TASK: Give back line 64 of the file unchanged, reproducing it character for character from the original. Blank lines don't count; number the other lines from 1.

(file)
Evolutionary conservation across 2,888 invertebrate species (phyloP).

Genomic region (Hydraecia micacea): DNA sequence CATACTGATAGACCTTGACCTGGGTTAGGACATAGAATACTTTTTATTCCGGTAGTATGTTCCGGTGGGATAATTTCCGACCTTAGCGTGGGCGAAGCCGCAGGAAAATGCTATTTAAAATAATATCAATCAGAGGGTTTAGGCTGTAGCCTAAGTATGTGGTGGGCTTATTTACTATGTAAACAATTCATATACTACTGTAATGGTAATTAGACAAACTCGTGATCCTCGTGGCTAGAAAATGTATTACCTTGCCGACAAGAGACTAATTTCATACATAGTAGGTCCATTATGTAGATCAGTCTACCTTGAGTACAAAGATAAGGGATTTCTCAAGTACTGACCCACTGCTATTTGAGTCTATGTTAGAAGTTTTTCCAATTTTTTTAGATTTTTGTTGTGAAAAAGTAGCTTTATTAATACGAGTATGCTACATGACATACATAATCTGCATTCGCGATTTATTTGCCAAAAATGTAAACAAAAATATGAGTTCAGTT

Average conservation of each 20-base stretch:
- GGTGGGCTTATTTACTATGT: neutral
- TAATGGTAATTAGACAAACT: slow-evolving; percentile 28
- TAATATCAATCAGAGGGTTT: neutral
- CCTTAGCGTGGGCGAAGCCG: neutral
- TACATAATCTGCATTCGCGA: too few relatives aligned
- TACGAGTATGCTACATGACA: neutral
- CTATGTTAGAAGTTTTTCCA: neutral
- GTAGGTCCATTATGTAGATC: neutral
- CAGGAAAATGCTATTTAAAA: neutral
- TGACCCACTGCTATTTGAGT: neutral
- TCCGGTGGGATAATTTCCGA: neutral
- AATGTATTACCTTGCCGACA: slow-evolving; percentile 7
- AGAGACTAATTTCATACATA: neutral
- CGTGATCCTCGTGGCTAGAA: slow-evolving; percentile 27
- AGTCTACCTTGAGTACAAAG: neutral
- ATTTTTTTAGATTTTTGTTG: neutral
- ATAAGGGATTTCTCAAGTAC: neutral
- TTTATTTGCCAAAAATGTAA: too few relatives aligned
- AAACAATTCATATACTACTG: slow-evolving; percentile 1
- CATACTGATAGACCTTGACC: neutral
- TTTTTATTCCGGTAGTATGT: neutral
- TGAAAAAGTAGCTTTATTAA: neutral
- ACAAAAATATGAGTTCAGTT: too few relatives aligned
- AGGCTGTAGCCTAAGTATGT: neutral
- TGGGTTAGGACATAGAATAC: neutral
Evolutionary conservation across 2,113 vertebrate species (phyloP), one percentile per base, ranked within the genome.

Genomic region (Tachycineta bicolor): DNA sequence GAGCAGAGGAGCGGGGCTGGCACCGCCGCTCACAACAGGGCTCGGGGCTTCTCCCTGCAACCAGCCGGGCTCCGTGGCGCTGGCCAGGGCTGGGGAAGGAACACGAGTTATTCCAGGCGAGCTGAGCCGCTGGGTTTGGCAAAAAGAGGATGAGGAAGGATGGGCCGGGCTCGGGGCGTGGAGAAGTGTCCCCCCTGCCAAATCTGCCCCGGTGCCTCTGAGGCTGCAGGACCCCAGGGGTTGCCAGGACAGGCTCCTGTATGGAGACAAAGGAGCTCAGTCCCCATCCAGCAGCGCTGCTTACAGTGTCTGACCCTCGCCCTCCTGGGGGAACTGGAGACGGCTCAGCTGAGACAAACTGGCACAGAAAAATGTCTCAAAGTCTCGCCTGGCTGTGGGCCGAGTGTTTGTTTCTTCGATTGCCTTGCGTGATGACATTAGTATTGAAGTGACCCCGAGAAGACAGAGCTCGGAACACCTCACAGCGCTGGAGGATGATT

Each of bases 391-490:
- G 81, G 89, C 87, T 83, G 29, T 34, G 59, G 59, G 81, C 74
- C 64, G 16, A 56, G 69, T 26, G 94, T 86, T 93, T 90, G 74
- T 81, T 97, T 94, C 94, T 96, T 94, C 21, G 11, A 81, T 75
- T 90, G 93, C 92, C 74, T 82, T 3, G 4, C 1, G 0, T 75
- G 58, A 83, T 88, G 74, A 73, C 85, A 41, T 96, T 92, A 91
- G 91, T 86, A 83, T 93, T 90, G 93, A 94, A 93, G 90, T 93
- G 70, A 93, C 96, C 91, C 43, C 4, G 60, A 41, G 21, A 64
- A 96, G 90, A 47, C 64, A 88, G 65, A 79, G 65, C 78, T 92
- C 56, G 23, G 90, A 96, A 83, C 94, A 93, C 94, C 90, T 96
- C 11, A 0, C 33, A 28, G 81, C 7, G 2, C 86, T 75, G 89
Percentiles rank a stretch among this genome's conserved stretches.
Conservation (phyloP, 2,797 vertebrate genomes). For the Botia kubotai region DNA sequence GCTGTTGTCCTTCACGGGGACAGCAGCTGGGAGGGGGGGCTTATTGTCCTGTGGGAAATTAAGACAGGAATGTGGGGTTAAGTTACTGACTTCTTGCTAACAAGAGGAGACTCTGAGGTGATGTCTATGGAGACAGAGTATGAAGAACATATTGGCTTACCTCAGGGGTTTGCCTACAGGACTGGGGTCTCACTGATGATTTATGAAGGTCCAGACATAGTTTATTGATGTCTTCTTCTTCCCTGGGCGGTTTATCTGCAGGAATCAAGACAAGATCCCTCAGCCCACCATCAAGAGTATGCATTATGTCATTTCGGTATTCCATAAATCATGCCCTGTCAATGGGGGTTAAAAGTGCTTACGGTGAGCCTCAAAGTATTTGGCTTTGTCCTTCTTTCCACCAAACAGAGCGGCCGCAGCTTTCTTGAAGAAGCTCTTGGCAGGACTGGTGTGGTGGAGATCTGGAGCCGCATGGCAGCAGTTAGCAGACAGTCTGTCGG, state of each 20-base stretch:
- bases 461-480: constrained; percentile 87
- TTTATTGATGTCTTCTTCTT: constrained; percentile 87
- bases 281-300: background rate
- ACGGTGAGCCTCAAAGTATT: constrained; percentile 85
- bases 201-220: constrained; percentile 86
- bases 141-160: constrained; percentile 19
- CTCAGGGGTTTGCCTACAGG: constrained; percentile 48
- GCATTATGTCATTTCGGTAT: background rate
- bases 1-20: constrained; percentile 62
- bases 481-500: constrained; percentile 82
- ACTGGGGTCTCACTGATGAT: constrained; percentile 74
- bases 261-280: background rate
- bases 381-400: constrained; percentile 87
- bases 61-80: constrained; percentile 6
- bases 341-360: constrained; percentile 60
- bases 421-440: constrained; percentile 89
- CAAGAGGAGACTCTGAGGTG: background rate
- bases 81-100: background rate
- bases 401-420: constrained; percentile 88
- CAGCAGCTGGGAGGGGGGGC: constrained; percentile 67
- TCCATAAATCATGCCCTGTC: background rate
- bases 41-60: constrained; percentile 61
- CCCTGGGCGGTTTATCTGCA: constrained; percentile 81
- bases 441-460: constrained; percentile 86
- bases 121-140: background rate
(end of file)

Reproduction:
- TCCATAAATCATGCCCTGTC: background rate